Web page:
Characteristics of Addictive Behaviours


What Is An Addiction?

A state of dependency characterised by a strong compulsive need to undergo a certain behaviour, such as taking drugs, drinking alcohol, smoking cigarettes or gambling.
The addict will be unable to resist the addictive behaviour even when negative things will result and will undergo withdrawal with physiological (shaking, sweats, nausea etc) and/or psychological symptoms (irritability, mood swings, cravings) if they are deprived of the behaviour.
The DSM-V used to only include substance addiction, but now also considers gambling and other behaviours to be addictions.
Mark Griffiths suggested six criteria for addictions.

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1. Salience

Salience is where the addiction has become the most important thing in somebodies life.
When they are not engaging in the behaviour, they will spend all of their time thinking about it.

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2. Mood Modification

When engaging in the behaviour, the individual's mood will change.
This is a form of self medication, however, the same behaviour could be used at different times for a different result (eg. smoking could be used for relaxation or stimulation).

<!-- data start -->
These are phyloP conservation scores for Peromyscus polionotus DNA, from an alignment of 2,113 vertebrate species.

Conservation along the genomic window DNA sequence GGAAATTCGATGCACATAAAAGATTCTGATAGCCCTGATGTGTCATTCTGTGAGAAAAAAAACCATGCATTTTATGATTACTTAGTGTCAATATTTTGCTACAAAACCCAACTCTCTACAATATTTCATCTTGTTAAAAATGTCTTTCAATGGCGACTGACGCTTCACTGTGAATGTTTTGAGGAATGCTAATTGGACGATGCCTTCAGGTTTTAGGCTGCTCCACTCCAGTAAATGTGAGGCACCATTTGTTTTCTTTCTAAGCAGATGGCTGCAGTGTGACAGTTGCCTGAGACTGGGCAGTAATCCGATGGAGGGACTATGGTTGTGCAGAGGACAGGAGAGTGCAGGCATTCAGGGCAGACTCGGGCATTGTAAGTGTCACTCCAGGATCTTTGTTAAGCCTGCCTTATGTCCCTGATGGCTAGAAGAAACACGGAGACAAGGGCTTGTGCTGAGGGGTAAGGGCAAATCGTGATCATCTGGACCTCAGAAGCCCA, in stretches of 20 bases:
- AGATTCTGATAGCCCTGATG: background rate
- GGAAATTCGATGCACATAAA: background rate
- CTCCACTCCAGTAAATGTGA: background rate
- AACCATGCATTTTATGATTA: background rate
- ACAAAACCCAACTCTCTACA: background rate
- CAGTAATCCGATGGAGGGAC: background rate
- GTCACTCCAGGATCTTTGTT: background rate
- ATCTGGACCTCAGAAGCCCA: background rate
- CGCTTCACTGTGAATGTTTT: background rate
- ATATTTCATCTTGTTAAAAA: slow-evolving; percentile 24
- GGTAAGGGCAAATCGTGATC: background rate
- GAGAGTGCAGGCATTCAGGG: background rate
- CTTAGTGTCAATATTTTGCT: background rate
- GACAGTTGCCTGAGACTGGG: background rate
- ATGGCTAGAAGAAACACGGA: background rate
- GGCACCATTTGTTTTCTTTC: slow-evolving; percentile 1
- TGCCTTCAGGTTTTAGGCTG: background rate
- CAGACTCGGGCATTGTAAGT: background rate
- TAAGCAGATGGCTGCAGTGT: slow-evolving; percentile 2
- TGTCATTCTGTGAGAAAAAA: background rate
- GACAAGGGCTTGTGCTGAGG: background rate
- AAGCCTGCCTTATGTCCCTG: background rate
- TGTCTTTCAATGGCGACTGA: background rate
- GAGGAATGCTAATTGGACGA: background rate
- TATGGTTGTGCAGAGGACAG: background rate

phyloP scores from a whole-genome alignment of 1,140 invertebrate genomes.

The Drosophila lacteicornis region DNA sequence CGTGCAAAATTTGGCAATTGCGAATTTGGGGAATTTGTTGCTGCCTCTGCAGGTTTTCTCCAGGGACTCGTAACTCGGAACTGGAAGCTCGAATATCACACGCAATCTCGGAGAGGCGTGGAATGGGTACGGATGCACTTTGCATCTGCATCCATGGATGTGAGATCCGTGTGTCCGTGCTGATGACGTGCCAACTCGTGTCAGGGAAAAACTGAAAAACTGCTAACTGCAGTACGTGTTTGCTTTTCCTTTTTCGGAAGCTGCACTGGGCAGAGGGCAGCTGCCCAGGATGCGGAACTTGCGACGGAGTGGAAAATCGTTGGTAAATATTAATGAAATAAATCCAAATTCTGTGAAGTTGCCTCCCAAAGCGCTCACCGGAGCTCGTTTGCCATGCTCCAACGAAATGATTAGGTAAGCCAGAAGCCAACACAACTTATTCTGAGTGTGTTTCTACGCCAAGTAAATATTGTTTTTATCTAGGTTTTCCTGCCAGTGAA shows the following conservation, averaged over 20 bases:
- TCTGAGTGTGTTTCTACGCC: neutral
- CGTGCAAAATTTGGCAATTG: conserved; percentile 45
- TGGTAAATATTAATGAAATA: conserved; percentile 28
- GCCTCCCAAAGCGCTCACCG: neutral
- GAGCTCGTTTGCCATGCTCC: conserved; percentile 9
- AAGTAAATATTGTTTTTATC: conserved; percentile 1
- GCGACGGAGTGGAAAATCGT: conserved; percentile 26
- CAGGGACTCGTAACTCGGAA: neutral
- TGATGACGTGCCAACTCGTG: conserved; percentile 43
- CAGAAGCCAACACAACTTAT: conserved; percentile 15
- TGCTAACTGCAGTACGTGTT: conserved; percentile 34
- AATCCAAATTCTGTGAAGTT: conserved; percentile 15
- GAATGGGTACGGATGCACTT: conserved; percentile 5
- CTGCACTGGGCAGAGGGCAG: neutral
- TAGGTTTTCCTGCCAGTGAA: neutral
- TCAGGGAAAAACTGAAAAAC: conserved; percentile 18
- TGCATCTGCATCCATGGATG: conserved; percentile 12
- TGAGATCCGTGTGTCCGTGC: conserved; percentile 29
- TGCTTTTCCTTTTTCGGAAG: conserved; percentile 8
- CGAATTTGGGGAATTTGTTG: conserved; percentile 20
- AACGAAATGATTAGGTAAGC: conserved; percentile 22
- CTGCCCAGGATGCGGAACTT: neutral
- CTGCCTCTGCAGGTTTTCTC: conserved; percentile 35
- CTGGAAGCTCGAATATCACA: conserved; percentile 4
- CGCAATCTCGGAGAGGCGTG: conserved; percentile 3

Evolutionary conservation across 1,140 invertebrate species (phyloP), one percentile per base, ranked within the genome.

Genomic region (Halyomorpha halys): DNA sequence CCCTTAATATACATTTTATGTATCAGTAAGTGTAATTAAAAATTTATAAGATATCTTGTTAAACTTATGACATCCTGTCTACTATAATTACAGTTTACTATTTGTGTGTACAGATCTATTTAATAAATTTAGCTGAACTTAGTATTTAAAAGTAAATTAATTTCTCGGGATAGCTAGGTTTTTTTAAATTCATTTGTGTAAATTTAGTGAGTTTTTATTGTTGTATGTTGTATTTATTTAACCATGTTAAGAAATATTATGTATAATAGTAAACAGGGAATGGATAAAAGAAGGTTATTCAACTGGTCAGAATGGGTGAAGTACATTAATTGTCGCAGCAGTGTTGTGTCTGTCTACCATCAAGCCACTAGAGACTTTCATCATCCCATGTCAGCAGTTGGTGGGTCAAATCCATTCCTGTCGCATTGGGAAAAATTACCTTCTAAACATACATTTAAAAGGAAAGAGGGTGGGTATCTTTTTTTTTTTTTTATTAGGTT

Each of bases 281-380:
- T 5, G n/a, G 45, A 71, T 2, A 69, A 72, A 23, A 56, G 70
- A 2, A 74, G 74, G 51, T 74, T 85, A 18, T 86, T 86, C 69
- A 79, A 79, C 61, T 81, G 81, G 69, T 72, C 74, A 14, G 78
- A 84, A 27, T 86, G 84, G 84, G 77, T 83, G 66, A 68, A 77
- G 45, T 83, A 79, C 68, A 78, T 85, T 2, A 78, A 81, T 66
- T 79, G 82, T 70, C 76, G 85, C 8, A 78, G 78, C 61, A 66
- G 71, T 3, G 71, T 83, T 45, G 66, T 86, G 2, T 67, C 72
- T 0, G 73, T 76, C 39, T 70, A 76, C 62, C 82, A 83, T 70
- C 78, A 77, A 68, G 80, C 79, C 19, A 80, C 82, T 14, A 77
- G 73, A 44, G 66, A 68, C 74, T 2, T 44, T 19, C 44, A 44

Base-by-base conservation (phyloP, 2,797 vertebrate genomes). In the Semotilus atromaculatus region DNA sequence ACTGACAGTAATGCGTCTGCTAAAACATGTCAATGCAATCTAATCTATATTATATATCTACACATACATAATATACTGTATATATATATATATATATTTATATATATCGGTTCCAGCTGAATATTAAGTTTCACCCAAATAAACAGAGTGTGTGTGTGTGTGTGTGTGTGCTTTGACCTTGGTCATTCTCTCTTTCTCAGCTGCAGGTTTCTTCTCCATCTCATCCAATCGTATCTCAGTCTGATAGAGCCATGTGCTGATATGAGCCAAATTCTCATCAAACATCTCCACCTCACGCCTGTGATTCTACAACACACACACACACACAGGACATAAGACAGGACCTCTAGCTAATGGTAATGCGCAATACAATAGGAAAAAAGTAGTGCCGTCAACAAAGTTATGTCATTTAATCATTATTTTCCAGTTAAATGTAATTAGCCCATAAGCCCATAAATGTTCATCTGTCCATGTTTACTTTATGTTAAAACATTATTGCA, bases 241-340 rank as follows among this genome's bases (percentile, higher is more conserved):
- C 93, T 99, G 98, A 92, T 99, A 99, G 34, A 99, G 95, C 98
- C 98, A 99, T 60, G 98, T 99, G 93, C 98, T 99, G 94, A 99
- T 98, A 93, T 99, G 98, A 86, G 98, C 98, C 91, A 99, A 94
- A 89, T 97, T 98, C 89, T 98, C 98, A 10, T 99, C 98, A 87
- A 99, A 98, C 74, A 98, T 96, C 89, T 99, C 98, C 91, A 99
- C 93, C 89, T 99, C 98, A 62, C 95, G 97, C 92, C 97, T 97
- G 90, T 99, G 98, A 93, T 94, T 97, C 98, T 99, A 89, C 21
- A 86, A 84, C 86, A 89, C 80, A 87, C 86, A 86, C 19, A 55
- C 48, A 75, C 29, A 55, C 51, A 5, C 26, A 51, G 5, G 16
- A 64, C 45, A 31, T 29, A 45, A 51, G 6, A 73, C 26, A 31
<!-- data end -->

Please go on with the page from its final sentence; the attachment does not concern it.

The feeling could be a high, a buzz, a numbness etc.

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3. Tolerance

Over time, the individual will need to partake in the behaviour more and more frequently to maintain the same level of satisfaction, whether this is substance based or not.

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4. Withdrawal Symptoms

If the behaviour is stopped, the addict will go through withdrawal.
They may experience insomnia, headaches, irritability or many other psychological or physiological symptoms.

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5. Conflict

Addicts will find themselves in conflict with family and friends over their addiction or even losing their job.
They may also have an intrapsychic conflict in that they dont want to be addicted but cannot help themself.

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6. Relapse

Even if the addict has stopped their addiction, they are likely to return to it, even years later.

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